Iran attempted to manipulate Israel’s water system to increase the amount of chlorine in Israel’s drinking water to dangerous levels in its cyberattack in April, a Western intelligence official told the London-based Financial Times on Sunday.
The official said that the attack, which almost succeeded, would have caused hundreds of Israeli citizens to fall ill. Furthermore, the attack could have caused a fail-safe, which would have shut the water pumps and left thousands of Israelis without water during the longest documented heatwave in Israeli history.
“It was more sophisticated than they [Israel] initially thought,” the Western official said. “It was close to successful, and it’s not fully clear why it didn’t succeed.”
An anonymous Israeli official quoted in the report said that the attack not only created “an unpredictable risk scenario” but that it laid the ground for “tit-for-tat cyberattacks” on civilian infrastructure – something that both countries have avoided to date.
The Times spoke to the Western official and four anonymous Israeli officials, who said that the Iranian attack was carried out by hacking into software that controls the Israeli water system after routing through US and European servers to hide the source of the attack.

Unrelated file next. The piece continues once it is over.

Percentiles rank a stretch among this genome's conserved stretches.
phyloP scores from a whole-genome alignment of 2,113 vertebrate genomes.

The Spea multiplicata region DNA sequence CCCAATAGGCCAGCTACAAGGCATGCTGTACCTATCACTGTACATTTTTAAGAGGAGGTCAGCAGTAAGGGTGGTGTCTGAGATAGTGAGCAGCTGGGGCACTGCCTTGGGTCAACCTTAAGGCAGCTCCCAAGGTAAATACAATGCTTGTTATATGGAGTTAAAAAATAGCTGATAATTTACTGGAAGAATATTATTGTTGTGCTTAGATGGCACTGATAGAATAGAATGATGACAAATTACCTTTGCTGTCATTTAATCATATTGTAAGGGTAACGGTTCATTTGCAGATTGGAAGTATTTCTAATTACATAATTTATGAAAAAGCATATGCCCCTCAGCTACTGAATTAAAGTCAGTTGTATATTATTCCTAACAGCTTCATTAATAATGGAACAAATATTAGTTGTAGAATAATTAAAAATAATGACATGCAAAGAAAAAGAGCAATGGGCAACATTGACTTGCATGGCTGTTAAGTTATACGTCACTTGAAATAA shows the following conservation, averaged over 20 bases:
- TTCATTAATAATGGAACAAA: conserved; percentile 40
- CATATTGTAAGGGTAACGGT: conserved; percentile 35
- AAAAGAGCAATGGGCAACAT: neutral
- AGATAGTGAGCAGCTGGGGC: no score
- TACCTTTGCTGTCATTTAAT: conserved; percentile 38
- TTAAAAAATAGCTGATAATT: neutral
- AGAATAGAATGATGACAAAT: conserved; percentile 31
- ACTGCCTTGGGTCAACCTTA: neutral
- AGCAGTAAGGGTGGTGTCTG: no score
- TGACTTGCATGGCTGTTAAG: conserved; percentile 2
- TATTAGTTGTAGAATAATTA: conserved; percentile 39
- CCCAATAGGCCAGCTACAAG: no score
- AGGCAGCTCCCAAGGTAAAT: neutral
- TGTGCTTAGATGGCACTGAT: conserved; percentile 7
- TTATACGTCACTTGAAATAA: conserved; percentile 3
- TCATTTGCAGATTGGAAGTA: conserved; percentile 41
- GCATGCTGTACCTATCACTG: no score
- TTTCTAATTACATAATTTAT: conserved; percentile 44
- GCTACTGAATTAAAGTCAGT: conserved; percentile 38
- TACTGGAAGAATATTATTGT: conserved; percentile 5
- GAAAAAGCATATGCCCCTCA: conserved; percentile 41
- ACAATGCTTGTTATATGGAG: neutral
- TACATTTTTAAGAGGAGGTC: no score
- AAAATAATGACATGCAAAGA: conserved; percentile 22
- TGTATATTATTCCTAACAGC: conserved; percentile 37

The report also quoted an “Iranian regime insider” who said the allegations were nonsense. “Iran cannot politically afford to try to poison Israeli civilians. And even if Iran did so, where is the Israelis’ appropriate response?”
The head of Israel’s National Cyber Directorate, Yigal Unna, said last week that the attack, which attempted to mix chlorine and other chemicals in Israel’s drinking water in the wrong proportions, had the potential to be disastrous.
“It is a part of some attack over Israel and over the national security of Israel and not for financial benefit,” Unna said, without mentioning Iran directly. “The attack happened but the damage was prevented and that is our goal and our mission. And now we are in the middle of preparing for the next phase to come because it will come eventually.”
Unna added that the attack was a historic first in cyber warfare, referring to the fact that the attack was aimed at national infrastructure – the civilian systems. “This is the first time in modern history that we can see something like this aiming to cause damage to real life and not to IT or data.”
Israeli websites were targeted by a mass cyberattack a week and a half ago in what was reportedly an Iranian response to the Israeli cyberattack on the computer system of the Shahid Rajaei Port, near the Strait of Hormuz in April.
Israel’s attack was a response to Iran’s attempt to hack Israel’s water infrastructure system in April. The attack caused a pump in the Sharon municipal water system in central Israel to cease operation, although it did resume operation shortly afterward.
(YWN Israel Desk – Jerusalem)